The tank and pump 8 are connected to a main accessory battery 12 by a ground wire 13. The tank and pump 8 also has a 12 volt control wire to pump 14 connected at the control panel 5 to a waterproof, momentary power button 15. The waterproof, momentary power button 15 is then connected to a 12 volt control wire from power supply 18.
 Referring now more particularly to FIG. 2, the tank and pump 8 has an insert for a mounting bracket 16 and a refill cap 17. In FIG. 3 the waterproof, momentary power button 15 is connected to the 12 volt control wire to pump 14 and the 12 volt control wire to power supply 18.
 FIG. 1 shows a diagrammatic view of a bass boat or other fishing boat having a hull 2 and stem 3. In the center of the boat 1, FIG. 1 shows the control console 4 equipped with the control panel 5, steering wheel 6 and the waterproof, momentary power button 15 powered by the main accessory battery 12.
 The operator of the boat normally sits immediately behind the control console 4. When the operator of the boat presses the waterproof, momentary power button 15 it powers the 12 volt control wire from power supply 18 and then energizes the tank and pump 8 which are mounted in rear of boat 1 by the mounting bracket 16 and connected to the main accessory battery 12 via the ground wire 13. Prior to putting the boat 1 into a body of water, the tank and pump 8 is filled with liquid live release formula at refill cap 17. The tank and pump 8 are powered by the 12 volt control wire to pump 14.
 Once the tank and pump 8 is energized, liquid live release formula is pumped from tank and pump 8 through the poly sprayer hose 10, past the anti-feedback valve 11, to the sprayer nozzle 9 located inside the livewell 7 dispersing liquid live release formula into the livewell 7. Liquid live release formula is sprayed for a period of three to five seconds or adequate amount of liquid live release formula to treat 20 to 30 gallons of water, depending on the size of the livewell 7.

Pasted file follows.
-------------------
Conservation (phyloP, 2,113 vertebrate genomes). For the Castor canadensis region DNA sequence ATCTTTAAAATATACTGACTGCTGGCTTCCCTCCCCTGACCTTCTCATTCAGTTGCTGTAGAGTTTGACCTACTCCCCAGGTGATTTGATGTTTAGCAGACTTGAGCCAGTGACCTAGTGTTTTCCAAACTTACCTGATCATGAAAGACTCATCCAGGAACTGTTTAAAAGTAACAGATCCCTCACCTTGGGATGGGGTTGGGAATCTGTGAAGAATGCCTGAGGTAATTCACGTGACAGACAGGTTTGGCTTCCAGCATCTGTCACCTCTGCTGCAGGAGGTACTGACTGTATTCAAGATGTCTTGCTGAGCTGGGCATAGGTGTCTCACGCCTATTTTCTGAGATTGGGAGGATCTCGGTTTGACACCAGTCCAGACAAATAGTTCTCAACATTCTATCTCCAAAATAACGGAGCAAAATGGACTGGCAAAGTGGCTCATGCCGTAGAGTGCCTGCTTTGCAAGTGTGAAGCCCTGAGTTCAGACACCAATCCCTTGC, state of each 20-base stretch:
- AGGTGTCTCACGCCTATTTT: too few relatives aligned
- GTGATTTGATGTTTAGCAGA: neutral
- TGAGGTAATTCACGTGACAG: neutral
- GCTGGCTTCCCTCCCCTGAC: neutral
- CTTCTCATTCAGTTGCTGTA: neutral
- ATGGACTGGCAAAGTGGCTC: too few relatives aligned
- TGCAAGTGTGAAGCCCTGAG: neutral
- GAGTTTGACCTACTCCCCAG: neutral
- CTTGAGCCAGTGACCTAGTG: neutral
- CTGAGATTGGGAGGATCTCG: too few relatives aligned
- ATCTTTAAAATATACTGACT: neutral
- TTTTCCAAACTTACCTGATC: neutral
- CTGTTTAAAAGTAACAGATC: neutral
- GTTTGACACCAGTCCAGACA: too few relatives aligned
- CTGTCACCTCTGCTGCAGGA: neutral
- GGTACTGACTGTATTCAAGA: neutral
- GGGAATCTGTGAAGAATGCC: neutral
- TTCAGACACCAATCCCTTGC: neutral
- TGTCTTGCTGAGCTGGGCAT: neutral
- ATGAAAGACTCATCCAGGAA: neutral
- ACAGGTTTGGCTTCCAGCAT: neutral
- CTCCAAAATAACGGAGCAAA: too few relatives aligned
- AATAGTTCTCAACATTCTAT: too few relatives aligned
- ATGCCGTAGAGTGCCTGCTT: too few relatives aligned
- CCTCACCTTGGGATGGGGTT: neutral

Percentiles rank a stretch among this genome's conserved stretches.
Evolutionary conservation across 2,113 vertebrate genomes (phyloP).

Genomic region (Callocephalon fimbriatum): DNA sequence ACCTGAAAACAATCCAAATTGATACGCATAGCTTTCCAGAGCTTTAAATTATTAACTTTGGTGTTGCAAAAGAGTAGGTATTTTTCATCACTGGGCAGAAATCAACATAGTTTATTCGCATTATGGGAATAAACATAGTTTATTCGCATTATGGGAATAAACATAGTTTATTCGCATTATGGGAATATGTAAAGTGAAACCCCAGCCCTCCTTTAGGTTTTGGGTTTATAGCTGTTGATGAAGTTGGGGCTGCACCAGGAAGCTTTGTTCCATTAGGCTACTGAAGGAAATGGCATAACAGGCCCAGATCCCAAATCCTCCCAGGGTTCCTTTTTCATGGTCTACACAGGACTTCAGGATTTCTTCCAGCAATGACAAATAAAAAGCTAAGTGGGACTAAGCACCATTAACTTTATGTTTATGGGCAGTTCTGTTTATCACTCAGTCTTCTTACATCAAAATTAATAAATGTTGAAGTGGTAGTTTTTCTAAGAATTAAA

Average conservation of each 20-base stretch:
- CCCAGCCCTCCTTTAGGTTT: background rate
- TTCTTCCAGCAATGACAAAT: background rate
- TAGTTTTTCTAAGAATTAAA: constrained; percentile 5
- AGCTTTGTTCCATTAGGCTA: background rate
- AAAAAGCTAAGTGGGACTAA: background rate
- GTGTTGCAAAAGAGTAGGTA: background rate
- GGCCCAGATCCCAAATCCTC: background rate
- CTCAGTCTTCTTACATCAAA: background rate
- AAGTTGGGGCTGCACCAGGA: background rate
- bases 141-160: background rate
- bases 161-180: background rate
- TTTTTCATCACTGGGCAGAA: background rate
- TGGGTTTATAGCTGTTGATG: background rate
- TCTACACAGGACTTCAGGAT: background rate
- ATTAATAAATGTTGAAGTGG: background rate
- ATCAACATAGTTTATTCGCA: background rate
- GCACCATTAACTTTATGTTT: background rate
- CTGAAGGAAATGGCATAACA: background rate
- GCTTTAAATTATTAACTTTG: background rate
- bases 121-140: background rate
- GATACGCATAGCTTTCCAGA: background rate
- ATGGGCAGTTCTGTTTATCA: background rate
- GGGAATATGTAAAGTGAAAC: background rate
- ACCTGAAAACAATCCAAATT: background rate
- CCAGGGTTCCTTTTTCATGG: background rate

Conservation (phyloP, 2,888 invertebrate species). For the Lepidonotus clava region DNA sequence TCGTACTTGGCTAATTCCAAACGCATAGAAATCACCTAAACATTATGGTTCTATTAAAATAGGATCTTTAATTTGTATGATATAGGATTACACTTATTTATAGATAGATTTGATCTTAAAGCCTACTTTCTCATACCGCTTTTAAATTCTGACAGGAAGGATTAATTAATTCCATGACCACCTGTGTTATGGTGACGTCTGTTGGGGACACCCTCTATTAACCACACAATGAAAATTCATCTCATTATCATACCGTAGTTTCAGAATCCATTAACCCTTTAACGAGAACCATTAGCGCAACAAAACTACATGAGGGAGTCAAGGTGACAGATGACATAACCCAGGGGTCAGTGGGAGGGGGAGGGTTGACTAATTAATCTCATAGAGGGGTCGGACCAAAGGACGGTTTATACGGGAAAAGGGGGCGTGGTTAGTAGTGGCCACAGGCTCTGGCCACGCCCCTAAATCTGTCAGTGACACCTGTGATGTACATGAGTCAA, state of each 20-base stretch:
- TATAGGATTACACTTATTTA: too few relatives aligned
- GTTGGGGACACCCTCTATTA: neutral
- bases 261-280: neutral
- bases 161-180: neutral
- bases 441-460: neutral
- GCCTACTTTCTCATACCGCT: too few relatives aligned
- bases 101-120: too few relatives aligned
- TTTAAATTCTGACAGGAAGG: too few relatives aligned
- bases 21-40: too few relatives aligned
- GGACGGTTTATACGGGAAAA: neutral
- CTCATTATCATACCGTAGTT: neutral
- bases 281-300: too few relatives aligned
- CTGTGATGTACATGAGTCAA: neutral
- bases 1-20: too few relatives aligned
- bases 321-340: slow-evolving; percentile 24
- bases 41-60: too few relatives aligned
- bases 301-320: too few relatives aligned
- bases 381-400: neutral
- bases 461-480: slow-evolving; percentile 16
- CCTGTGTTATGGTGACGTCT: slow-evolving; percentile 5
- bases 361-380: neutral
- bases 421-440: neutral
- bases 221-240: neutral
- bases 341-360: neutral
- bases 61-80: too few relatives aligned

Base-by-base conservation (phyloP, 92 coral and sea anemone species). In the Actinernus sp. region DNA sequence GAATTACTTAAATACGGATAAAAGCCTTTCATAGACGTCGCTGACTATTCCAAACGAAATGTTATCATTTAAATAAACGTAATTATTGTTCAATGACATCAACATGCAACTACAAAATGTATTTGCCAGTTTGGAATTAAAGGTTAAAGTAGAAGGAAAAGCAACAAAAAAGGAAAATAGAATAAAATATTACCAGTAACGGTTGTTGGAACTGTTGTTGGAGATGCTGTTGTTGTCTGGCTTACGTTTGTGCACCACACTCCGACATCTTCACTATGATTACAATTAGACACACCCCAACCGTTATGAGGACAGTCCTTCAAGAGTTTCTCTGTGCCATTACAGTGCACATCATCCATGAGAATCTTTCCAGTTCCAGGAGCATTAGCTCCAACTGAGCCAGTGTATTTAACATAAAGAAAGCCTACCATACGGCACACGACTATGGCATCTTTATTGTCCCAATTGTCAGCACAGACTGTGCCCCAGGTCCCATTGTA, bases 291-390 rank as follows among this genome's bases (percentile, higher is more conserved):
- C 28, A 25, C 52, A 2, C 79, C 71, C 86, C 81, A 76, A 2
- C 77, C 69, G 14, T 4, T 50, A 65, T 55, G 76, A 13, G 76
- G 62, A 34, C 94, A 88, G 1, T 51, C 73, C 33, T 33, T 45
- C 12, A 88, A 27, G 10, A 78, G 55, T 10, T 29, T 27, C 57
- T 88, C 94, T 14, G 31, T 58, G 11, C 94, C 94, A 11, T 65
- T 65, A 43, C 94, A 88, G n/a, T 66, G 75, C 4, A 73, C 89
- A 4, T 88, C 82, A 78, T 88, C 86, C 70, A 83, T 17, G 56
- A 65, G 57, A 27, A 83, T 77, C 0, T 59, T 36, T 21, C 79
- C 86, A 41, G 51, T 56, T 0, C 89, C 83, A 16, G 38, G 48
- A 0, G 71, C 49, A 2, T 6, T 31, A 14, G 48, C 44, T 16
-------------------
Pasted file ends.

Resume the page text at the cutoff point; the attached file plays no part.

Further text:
This process can be repeated throughout the day to continually treat water in the livewell 7 in order to adequately maintain the optimal water condition to sustain captive fish. By having the live release formula already in the tank and pump 8 in a liquid form prior to usage, the operator of the boat will save time, effort and hassle of finding chemicals to treat livewell 7 and avoid undue hardship of measuring and dispensing clumped powder formula and possibly permanent staining of the boat 1. This embodiment will afford the operator of the boat 1 more time fishing and still allow them to be good stewards of the environment and fish care. The ease of using this embodiment could encourage more anglers to use live release formula which would enhance the chances of more fish maintained alive and in better condition to be released back into the body of water in which they came. This would in turn help to maintain the fragile eco balance of fisheries.
CONCLUSION, RAMIFICATIONS, AND SCOPE
 Accordingly, the reader will see that the embodiment will allow anglers to become better stewards of the environment by simplifying fish care for the purpose of prolonging the life of captive fish being transported. The ways that this embodiment can simplify fish care are:  live release formula will already be in liquid form prior to beginning the day on the water  less time is necessary to devote to fish care due to no measuring of live release formula, no handling of live release formula, no mess of mixing dry formula in the boat on the water, no concern of finding the compartment where the formula is stored on the boat, no clumping of powder live release formula  less time is wasted from actual fishing time to care for fish  the embodiment could possibly encourage more anglers to be better stewards of fish care due to the ease of operation  more anglers using live release formula could increase the number of fish being released back into the fisheries  more anglers using live release formula could improve the health of the captive fish released back into the fisheries
 Although the description above contains many specificities, these should not be construed as limiting the scope of the embodiment but as merely providing illustrations of one embodiment. For example, the tank can have other shapes; the location of the tank and pump could be numerous; the waterproof, momentary power button can be different shapes or styles; the sprayer nozzle could operate in two livewells at the same time instead of just one as stated; the spray nozzle could be any different size, amount of holes present, etc.; the waterproof, momentary power button could be mounted in different locations; the embodiment could be utilized in other arenas of fish care besides a bass boat up to and including but not limited to holding tanks, transporting tanks, release boats, weigh-in holding tanks at fishing tournaments, etc.
 Various modifications of the disclosed embodiment, as well as alternative embodiments will become apparent to persons skilled in the art upon the reference to the description of the invention. Thus the scope of the embodiment should be determined by the appended claims and their legal equivalents, rather than by the examples given.